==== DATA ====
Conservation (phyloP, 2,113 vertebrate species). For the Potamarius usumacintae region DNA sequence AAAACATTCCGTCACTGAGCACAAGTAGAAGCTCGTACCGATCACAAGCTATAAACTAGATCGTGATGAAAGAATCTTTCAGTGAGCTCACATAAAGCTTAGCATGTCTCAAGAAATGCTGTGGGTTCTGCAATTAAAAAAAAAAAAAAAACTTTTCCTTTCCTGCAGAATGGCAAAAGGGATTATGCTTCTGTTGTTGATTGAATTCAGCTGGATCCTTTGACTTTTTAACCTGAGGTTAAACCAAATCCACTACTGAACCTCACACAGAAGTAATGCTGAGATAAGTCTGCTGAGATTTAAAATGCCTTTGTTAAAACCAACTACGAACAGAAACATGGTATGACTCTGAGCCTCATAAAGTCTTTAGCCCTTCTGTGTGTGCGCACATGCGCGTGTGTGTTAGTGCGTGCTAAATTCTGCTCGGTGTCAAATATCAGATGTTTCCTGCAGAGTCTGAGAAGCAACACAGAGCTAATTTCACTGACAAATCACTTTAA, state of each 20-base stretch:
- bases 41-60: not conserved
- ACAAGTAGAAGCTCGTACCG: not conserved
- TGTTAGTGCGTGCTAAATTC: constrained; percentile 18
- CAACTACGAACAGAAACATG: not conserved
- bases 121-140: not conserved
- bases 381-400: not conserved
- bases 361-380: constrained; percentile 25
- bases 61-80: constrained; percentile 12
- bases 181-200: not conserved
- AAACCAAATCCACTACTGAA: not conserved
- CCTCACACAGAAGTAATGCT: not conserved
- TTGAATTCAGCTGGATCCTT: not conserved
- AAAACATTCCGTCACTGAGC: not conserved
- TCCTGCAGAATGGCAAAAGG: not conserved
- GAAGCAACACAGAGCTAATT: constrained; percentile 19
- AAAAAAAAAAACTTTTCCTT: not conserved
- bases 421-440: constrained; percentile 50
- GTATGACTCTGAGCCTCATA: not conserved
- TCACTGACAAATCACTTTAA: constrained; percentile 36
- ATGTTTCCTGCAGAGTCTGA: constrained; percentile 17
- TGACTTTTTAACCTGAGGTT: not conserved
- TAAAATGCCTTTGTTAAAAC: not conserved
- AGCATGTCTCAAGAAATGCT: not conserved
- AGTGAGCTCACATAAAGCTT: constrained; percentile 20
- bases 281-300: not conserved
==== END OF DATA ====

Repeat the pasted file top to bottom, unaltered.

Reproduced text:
Conservation (phyloP, 2,113 vertebrate species). For the Potamarius usumacintae region DNA sequence AAAACATTCCGTCACTGAGCACAAGTAGAAGCTCGTACCGATCACAAGCTATAAACTAGATCGTGATGAAAGAATCTTTCAGTGAGCTCACATAAAGCTTAGCATGTCTCAAGAAATGCTGTGGGTTCTGCAATTAAAAAAAAAAAAAAAACTTTTCCTTTCCTGCAGAATGGCAAAAGGGATTATGCTTCTGTTGTTGATTGAATTCAGCTGGATCCTTTGACTTTTTAACCTGAGGTTAAACCAAATCCACTACTGAACCTCACACAGAAGTAATGCTGAGATAAGTCTGCTGAGATTTAAAATGCCTTTGTTAAAACCAACTACGAACAGAAACATGGTATGACTCTGAGCCTCATAAAGTCTTTAGCCCTTCTGTGTGTGCGCACATGCGCGTGTGTGTTAGTGCGTGCTAAATTCTGCTCGGTGTCAAATATCAGATGTTTCCTGCAGAGTCTGAGAAGCAACACAGAGCTAATTTCACTGACAAATCACTTTAA, state of each 20-base stretch:
- bases 41-60: not conserved
- ACAAGTAGAAGCTCGTACCG: not conserved
- TGTTAGTGCGTGCTAAATTC: constrained; percentile 18
- CAACTACGAACAGAAACATG: not conserved
- bases 121-140: not conserved
- bases 381-400: not conserved
- bases 361-380: constrained; percentile 25
- bases 61-80: constrained; percentile 12
- bases 181-200: not conserved
- AAACCAAATCCACTACTGAA: not conserved
- CCTCACACAGAAGTAATGCT: not conserved
- TTGAATTCAGCTGGATCCTT: not conserved
- AAAACATTCCGTCACTGAGC: not conserved
- TCCTGCAGAATGGCAAAAGG: not conserved
- GAAGCAACACAGAGCTAATT: constrained; percentile 19
- AAAAAAAAAAACTTTTCCTT: not conserved
- bases 421-440: constrained; percentile 50
- GTATGACTCTGAGCCTCATA: not conserved
- TCACTGACAAATCACTTTAA: constrained; percentile 36
- ATGTTTCCTGCAGAGTCTGA: constrained; percentile 17
- TGACTTTTTAACCTGAGGTT: not conserved
- TAAAATGCCTTTGTTAAAAC: not conserved
- AGCATGTCTCAAGAAATGCT: not conserved
- AGTGAGCTCACATAAAGCTT: constrained; percentile 20
- bases 281-300: not conserved